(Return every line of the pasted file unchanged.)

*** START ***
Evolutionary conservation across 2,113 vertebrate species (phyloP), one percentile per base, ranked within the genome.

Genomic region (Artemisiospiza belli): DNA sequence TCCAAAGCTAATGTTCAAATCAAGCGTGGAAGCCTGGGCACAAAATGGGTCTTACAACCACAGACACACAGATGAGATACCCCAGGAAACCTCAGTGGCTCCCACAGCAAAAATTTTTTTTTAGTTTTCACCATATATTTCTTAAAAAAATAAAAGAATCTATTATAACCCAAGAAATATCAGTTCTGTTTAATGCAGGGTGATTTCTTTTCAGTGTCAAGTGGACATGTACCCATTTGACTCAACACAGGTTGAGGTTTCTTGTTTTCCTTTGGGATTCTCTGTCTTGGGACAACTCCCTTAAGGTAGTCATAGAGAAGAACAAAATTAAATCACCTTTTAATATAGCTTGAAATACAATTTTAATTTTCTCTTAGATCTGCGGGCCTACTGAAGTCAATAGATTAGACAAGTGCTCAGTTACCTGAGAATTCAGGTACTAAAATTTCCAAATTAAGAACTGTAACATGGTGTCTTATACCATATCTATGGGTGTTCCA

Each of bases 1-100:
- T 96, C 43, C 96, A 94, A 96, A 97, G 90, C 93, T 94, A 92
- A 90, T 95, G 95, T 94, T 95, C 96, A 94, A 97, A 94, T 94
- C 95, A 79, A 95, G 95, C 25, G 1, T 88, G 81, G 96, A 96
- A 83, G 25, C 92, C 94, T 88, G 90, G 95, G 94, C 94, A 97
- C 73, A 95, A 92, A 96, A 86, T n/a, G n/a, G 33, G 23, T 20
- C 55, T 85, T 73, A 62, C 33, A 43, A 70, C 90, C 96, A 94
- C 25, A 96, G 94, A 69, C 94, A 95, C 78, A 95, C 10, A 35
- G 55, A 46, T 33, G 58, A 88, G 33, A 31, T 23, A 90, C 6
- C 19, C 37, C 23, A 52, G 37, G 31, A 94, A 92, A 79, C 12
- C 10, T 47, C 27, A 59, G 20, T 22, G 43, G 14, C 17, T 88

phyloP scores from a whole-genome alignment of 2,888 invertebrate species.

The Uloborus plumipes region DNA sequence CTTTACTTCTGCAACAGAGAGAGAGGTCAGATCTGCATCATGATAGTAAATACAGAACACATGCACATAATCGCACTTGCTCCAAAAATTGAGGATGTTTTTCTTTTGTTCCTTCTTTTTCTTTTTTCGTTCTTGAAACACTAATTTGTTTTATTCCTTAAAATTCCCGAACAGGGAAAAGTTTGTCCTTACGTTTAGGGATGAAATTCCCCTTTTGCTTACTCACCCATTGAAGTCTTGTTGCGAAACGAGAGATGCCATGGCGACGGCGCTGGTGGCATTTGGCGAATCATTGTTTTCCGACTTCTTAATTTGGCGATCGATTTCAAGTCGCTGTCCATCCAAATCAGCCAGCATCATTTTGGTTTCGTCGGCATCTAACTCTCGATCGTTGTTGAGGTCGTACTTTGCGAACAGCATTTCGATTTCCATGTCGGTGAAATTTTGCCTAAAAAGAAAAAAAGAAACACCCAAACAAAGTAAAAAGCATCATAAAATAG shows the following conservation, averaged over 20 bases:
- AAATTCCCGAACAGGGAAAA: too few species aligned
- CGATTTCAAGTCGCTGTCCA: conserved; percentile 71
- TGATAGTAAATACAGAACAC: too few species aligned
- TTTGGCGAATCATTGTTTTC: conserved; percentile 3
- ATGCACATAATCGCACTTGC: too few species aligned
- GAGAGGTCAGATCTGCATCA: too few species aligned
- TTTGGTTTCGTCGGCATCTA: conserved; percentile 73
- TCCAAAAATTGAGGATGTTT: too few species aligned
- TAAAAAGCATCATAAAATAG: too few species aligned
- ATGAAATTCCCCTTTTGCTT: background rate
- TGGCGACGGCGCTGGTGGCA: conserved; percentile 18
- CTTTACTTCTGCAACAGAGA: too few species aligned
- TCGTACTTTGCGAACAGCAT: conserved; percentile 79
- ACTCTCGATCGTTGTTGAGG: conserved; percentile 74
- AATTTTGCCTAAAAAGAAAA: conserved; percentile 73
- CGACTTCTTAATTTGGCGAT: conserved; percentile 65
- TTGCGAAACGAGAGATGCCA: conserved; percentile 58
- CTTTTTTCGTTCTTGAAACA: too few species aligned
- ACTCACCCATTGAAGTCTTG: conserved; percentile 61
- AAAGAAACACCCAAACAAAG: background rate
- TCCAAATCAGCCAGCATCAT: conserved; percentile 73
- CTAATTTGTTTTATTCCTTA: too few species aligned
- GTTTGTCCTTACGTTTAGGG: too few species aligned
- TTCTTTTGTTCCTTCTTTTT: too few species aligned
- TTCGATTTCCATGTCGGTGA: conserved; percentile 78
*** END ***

Evolutionary conservation across 2,113 vertebrate species (phyloP), one percentile per base, ranked within the genome.

Genomic region (Artemisiospiza belli): DNA sequence TCCAAAGCTAATGTTCAAATCAAGCGTGGAAGCCTGGGCACAAAATGGGTCTTACAACCACAGACACACAGATGAGATACCCCAGGAAACCTCAGTGGCTCCCACAGCAAAAATTTTTTTTTAGTTTTCACCATATATTTCTTAAAAAAATAAAAGAATCTATTATAACCCAAGAAATATCAGTTCTGTTTAATGCAGGGTGATTTCTTTTCAGTGTCAAGTGGACATGTACCCATTTGACTCAACACAGGTTGAGGTTTCTTGTTTTCCTTTGGGATTCTCTGTCTTGGGACAACTCCCTTAAGGTAGTCATAGAGAAGAACAAAATTAAATCACCTTTTAATATAGCTTGAAATACAATTTTAATTTTCTCTTAGATCTGCGGGCCTACTGAAGTCAATAGATTAGACAAGTGCTCAGTTACCTGAGAATTCAGGTACTAAAATTTCCAAATTAAGAACTGTAACATGGTGTCTTATACCATATCTATGGGTGTTCCA

Each of bases 1-100:
- T 96, C 43, C 96, A 94, A 96, A 97, G 90, C 93, T 94, A 92
- A 90, T 95, G 95, T 94, T 95, C 96, A 94, A 97, A 94, T 94
- C 95, A 79, A 95, G 95, C 25, G 1, T 88, G 81, G 96, A 96
- A 83, G 25, C 92, C 94, T 88, G 90, G 95, G 94, C 94, A 97
- C 73, A 95, A 92, A 96, A 86, T n/a, G n/a, G 33, G 23, T 20
- C 55, T 85, T 73, A 62, C 33, A 43, A 70, C 90, C 96, A 94
- C 25, A 96, G 94, A 69, C 94, A 95, C 78, A 95, C 10, A 35
- G 55, A 46, T 33, G 58, A 88, G 33, A 31, T 23, A 90, C 6
- C 19, C 37, C 23, A 52, G 37, G 31, A 94, A 92, A 79, C 12
- C 10, T 47, C 27, A 59, G 20, T 22, G 43, G 14, C 17, T 88

phyloP scores from a whole-genome alignment of 2,888 invertebrate species.

The Uloborus plumipes region DNA sequence CTTTACTTCTGCAACAGAGAGAGAGGTCAGATCTGCATCATGATAGTAAATACAGAACACATGCACATAATCGCACTTGCTCCAAAAATTGAGGATGTTTTTCTTTTGTTCCTTCTTTTTCTTTTTTCGTTCTTGAAACACTAATTTGTTTTATTCCTTAAAATTCCCGAACAGGGAAAAGTTTGTCCTTACGTTTAGGGATGAAATTCCCCTTTTGCTTACTCACCCATTGAAGTCTTGTTGCGAAACGAGAGATGCCATGGCGACGGCGCTGGTGGCATTTGGCGAATCATTGTTTTCCGACTTCTTAATTTGGCGATCGATTTCAAGTCGCTGTCCATCCAAATCAGCCAGCATCATTTTGGTTTCGTCGGCATCTAACTCTCGATCGTTGTTGAGGTCGTACTTTGCGAACAGCATTTCGATTTCCATGTCGGTGAAATTTTGCCTAAAAAGAAAAAAAGAAACACCCAAACAAAGTAAAAAGCATCATAAAATAG shows the following conservation, averaged over 20 bases:
- AAATTCCCGAACAGGGAAAA: too few species aligned
- CGATTTCAAGTCGCTGTCCA: conserved; percentile 71
- TGATAGTAAATACAGAACAC: too few species aligned
- TTTGGCGAATCATTGTTTTC: conserved; percentile 3
- ATGCACATAATCGCACTTGC: too few species aligned
- GAGAGGTCAGATCTGCATCA: too few species aligned
- TTTGGTTTCGTCGGCATCTA: conserved; percentile 73
- TCCAAAAATTGAGGATGTTT: too few species aligned
- TAAAAAGCATCATAAAATAG: too few species aligned
- ATGAAATTCCCCTTTTGCTT: background rate
- TGGCGACGGCGCTGGTGGCA: conserved; percentile 18
- CTTTACTTCTGCAACAGAGA: too few species aligned
- TCGTACTTTGCGAACAGCAT: conserved; percentile 79
- ACTCTCGATCGTTGTTGAGG: conserved; percentile 74
- AATTTTGCCTAAAAAGAAAA: conserved; percentile 73
- CGACTTCTTAATTTGGCGAT: conserved; percentile 65
- TTGCGAAACGAGAGATGCCA: conserved; percentile 58
- CTTTTTTCGTTCTTGAAACA: too few species aligned
- ACTCACCCATTGAAGTCTTG: conserved; percentile 61
- AAAGAAACACCCAAACAAAG: background rate
- TCCAAATCAGCCAGCATCAT: conserved; percentile 73
- CTAATTTGTTTTATTCCTTA: too few species aligned
- GTTTGTCCTTACGTTTAGGG: too few species aligned
- TTCTTTTGTTCCTTCTTTTT: too few species aligned
- TTCGATTTCCATGTCGGTGA: conserved; percentile 78